Olens’ office did not immediately respond to a comment request. In late February Olens said he had a "duty" to enforce and defend the ban.
Jeff Graham, executive director of Georgia Equality, says advocates have not contacted Olens directly but are "relying on his public comments that he intends to defend the constitutional ban." Graham also says they just launched the petition Friday and nearly 800 people signed it over the weekend.
July 21 is the deadline for the defendants - the clerk of Gwinnett County Probate Court, a Fulton County Probate Court judge and state Registrar Deborah Aderhold - to decide how to respond to the pending lawsuit. The lawsuit was filed on behalf of various Georgians in April by the Lambda Legal Defense and Education Fund.
Olens is currently signed on to represent Aderhold, while the other defendants have other attorneys, according to Lambda’s lead attorney, Tara Borelli. Even if Olens backed out, other attorney might still present a defense, she said.
But the lawsuit, and Georgia Equality’s petition, are based on the fact that around the country, same-sex marriage bans are increasingly proving morally and legally indefensible. Since the Georgia lawsuit was filed, several other state bans have fallen or been challenged. Governors and attorneys general in such states as Pennsylvania, Kentucky and Nevada have given up on presenting defenses, seeing that they are doomed to fail.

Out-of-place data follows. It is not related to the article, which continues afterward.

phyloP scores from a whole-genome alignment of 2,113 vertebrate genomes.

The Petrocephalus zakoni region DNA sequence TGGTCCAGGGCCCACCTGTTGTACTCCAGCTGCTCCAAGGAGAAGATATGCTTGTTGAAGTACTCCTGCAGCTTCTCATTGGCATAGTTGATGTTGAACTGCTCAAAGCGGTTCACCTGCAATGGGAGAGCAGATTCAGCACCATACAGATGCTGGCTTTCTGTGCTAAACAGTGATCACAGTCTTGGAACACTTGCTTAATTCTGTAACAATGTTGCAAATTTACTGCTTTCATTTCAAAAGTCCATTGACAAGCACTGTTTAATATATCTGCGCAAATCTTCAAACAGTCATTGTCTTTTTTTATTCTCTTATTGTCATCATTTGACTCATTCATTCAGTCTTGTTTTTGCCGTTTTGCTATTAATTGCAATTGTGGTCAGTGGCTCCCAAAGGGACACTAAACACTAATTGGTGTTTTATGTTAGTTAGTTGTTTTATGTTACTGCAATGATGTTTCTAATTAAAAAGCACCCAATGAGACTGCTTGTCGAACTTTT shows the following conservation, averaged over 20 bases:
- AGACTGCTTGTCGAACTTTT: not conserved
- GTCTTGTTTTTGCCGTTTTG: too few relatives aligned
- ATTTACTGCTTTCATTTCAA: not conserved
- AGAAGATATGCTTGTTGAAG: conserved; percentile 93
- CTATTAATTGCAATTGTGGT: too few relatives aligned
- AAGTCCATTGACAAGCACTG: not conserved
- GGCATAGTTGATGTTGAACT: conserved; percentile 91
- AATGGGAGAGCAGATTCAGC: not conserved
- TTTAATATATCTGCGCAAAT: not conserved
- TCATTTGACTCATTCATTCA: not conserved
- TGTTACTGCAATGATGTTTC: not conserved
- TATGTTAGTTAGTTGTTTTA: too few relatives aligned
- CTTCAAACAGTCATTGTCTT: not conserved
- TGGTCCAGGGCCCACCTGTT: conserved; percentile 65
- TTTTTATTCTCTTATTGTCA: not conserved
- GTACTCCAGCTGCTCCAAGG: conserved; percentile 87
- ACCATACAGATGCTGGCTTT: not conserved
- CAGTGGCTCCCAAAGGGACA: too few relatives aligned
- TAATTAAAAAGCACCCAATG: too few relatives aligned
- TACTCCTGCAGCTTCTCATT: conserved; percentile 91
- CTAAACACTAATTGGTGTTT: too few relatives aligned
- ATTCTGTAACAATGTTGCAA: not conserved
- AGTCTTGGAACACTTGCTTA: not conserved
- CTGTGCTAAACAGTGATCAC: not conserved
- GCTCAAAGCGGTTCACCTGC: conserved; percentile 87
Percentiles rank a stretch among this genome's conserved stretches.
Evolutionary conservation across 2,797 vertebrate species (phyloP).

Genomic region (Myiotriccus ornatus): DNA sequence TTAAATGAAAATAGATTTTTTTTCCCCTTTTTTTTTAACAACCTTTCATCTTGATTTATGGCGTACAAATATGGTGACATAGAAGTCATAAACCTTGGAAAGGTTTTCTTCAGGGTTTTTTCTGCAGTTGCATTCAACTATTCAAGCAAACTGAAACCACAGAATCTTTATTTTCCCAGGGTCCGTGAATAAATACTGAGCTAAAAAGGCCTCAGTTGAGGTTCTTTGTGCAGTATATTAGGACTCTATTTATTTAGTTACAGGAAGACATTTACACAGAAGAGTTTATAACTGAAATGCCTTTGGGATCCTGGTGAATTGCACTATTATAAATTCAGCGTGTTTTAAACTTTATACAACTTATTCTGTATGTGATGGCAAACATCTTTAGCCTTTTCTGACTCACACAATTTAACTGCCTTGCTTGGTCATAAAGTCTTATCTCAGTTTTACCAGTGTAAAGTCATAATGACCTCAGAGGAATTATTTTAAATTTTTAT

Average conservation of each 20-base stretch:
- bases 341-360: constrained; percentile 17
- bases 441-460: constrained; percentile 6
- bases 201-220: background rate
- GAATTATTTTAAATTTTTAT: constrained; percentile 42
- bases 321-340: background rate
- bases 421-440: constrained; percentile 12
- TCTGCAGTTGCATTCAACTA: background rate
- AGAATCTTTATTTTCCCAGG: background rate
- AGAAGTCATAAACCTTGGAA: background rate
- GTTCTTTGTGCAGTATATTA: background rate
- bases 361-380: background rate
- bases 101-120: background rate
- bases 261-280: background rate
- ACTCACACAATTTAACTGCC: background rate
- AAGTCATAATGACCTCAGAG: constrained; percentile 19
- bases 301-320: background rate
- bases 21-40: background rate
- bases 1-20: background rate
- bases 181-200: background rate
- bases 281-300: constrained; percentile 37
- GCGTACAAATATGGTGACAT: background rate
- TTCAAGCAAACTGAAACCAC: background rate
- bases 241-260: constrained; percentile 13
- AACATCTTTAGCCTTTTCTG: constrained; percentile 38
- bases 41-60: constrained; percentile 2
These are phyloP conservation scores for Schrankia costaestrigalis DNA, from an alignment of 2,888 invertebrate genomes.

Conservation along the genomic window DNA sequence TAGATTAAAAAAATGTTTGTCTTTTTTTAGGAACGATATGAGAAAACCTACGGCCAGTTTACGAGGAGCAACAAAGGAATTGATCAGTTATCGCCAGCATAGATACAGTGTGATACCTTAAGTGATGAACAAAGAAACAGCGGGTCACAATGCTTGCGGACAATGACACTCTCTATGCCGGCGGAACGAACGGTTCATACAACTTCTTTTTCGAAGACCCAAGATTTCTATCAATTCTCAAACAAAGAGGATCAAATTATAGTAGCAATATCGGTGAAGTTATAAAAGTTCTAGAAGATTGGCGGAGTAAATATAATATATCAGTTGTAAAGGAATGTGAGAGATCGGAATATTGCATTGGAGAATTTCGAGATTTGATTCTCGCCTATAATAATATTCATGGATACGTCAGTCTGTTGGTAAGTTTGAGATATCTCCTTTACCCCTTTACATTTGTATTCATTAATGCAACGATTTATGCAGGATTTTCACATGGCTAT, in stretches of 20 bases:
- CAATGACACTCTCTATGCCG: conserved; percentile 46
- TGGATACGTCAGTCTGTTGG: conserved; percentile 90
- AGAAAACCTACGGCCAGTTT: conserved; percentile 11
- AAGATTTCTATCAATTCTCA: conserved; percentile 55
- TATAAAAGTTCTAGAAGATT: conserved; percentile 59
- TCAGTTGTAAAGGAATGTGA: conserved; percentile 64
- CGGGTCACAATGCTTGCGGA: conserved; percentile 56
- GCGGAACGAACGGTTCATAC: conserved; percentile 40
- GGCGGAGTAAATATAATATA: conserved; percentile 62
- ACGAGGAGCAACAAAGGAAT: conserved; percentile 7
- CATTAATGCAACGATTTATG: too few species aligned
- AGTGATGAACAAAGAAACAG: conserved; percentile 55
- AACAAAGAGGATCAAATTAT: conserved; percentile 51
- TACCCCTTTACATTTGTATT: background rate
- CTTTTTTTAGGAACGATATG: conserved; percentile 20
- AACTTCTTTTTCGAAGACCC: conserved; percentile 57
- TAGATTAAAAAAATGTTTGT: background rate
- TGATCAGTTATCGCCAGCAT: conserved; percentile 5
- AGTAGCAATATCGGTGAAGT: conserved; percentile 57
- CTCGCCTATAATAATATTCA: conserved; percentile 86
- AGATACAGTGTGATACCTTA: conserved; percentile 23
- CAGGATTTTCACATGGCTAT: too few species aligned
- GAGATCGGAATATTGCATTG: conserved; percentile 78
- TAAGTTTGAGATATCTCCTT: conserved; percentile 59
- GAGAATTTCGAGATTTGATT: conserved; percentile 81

And defenses are pricey. According to the Associated Press, Utah’s ongoing defense of its marriage ban has already cost $300,000, and the state has budgeted another $300,000 for its U.S. Supreme Court appeal.
“I think it will be very difficult [for a court] to ignore the unanimous swell of decisions in favor of marriage equality,” Borelli said, since last year’s groundbreaking Supreme Court decision in U.S. v. Winsor.
As we noted earlier this morning, Lambda Legal has filed a class action lawsuit that seeks to toss out Georgia's same-sex marriage ban. The legal challenge represents an important first step toward ending marriage discrimination throughout the state.
In 2004, Georgia voters approved a constitutional amendment that prohibited the state from acknowledging or performing gay marriages or civil unions. But it's been expected that the state's law would be contested since the U.S. Supreme Court struck down the Defense of Marriage Act in June 2013.
That action came particularly slow in Georgia, which had been one of the last states in the country to file this kind of challenge. But the cause has gained momentum in recent months, most recently with a new advocacy effort from Southerners for the Freedom to Marry, a coalition of 12 Southern LGBT organizations seeking to rally support for marriage equality throughout the region.